GVP Weekly Volcanic Activity Report for June 1-7, 2011: Puyehue-Cordón Caulle and Yasur
I write the Eruptions blog on Big Think. I've been mesmerized with volcanoes (and geology) all my life. It helps that part of my family comes from the shadow of Nevado del Ruiz in Colombia, where I could see first hand the deadly effects of volcanic eruptions. Since then, I've taken a bit of a winding path to become a volcanologist. I started as a history major at Williams College, almost went into radio, but ended up migrating to geology, including an undergraduate thesis on Vinalhaven Island, Maine. I followed this up by changing coast to get my Ph.D. from Oregon State University. Then I ran a MC-ICP-MS lab at University of Washington for a spell (and wrote for an indie rock website). I spent three years as a postdoctoral scholar at University of California - Davis studying the inner workings of magmatic systems. I am now an assistant professor at Denison University and have projects in New Zealand, Chile and Oregon.
I am fascinated by volcanoes, their eruptions and how those eruptions interact with the people who live around the volcanoes. I started this blog after getting frustrated with the news reports of volcanic eruptions. Most of them get the information wrong and/or are just sensationalistic. I will try to summarize eruptions as they occur, translate some of the volcanic processes that are happening and comment on the reports themselves.
And no matter what people tell you, I definitely do not have a cat named Tephra. (OK, I do).
You can find out more about my research by visiting my website. If you have any comments, questions or information, feel free to contact me at eruptionsblog at gmail dot com.
It has been a busy week for me - and I think I've alluded to why - and this is likely my last live post until June 21. Look for some special features next week that will appear in my absence. However, before that we can look at this week's Global Volcanism Program Weekly Volcanic Activity Report - lots of good stuff inside this week's report, but I thought I'd start off with something we've been talking about since the weekend.
Chile: The eruption at Puyehue-Cordón Caulle appears to weakening, which is good news for all the areas in southern South America that have been hit by the ash (video). However, SERNAGEOMIN volcanologist Vincente Nunez said that although seismicity is decreasing that the eruption itself could go on for days to weeks. All this ash is still causes flight disruptions, along with significant contamination of water supplies, some of which have lead to fish kills in the region. Overall, over 4,000 people have been evacuated due to the eruptions. Laurence Golborne, the Minister of Energy and Mining, did mention that Chile will be stepping up monitoring efforts at many of its volcanoes, hopefully increasing the number of actively monitored volcanoes from 14 to 43 by 2014. Eruptions readers Fabrice and Ruben pointed out that OVDAS has now posted links to two webcams for Puyehue-Cordón Caulle (Entrelagos and Futangue), so you might be able to catch a glimpse of the eruption yourself. It is remarkable to see that the ash plume itself may have been 5 km wide at the base of the plume!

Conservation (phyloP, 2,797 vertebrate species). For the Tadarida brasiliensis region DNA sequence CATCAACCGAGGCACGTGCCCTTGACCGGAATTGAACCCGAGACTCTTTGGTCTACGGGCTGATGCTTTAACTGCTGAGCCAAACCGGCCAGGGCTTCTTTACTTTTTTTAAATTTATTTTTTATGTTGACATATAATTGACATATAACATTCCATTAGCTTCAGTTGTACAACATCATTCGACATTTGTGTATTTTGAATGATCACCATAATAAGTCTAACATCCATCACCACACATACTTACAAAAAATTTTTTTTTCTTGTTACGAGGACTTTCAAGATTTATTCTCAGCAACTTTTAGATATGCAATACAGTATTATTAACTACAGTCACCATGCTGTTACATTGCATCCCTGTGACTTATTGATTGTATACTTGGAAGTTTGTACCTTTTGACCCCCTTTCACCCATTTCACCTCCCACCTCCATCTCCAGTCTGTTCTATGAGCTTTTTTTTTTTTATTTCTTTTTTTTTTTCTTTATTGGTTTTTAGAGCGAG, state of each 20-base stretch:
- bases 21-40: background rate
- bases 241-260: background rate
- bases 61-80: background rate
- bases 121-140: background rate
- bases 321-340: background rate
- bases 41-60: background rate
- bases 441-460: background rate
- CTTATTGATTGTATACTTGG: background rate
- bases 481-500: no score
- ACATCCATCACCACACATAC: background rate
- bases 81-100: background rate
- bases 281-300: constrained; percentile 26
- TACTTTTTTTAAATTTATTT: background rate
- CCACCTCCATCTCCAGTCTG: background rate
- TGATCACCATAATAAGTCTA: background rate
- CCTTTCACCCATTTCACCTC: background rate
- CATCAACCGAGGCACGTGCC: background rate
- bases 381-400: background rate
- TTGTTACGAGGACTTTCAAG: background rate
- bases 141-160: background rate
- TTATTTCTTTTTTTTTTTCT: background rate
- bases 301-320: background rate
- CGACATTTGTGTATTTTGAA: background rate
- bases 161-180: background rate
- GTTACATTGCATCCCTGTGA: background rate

Vanuatu: Remember, whenever there is one volcanic eruption in the news, there are many more that never get more than local coverage. One of these events this week was at Yasur in Yanuatu. The volcano has been raised to alert status 3 (of 4) by the Vanuatu Geohazard Obervatory (VGO) after showing increasing ash emissions, explosions and bombs from all three vents of the volcano. Yasur is a very active volcano in the island nation, with the current "eruption" starting in 1774!
Two other volcanoes we've been watching closely - the Dieng Volcanic Complex in Indonesia and Popocatépetl in Mexico - both showed signs of unrest over the week, but no real change in the level of activity.
Top left: An undated image of one of the craters at Vanuatu's Yasur volcano.
It's a development that could one day lead to much better treatments for osteoporosis, joint damage, and bone fractures.
- Scientists have isolated skeletal stem cells in adult and fetal bones for the first time.
- These cells could one day help treat damaged bone and cartilage.
- The team was able to grow skeletal stem cells from cells found within liposuctioned fat.
Gut bacteria play an important role in how you feel and think and how well your body fights off disease. New research shows that exercise can give your gut bacteria a boost.
- Two studies from the University of Illinois show that gut bacteria can be changed by exercise alone.
- Our understanding of how gut bacteria impacts our overall health is an emerging field, and this research sheds light on the many different ways exercise affects your body.
- Exercising to improve your gut bacteria will prevent diseases and encourage brain health.
A groundbreaking new study shows that octopuses seemed to exhibit uncharacteristically social behavior when given MDMA, the psychedelic drug commonly known as ecstasy.
- Octopuses, like humans, have genes that seem to code for serotonin transporters.
- Scientists gave MDMA to octopuses to see whether those genes translated into a binding site for serotonin, which regulates emotions and behavior in humans
- Octopuses, which are typically asocial creatures, seem to get friendlier while on MDMA, suggesting humans have more in common with the strange invertebrates than previously thought
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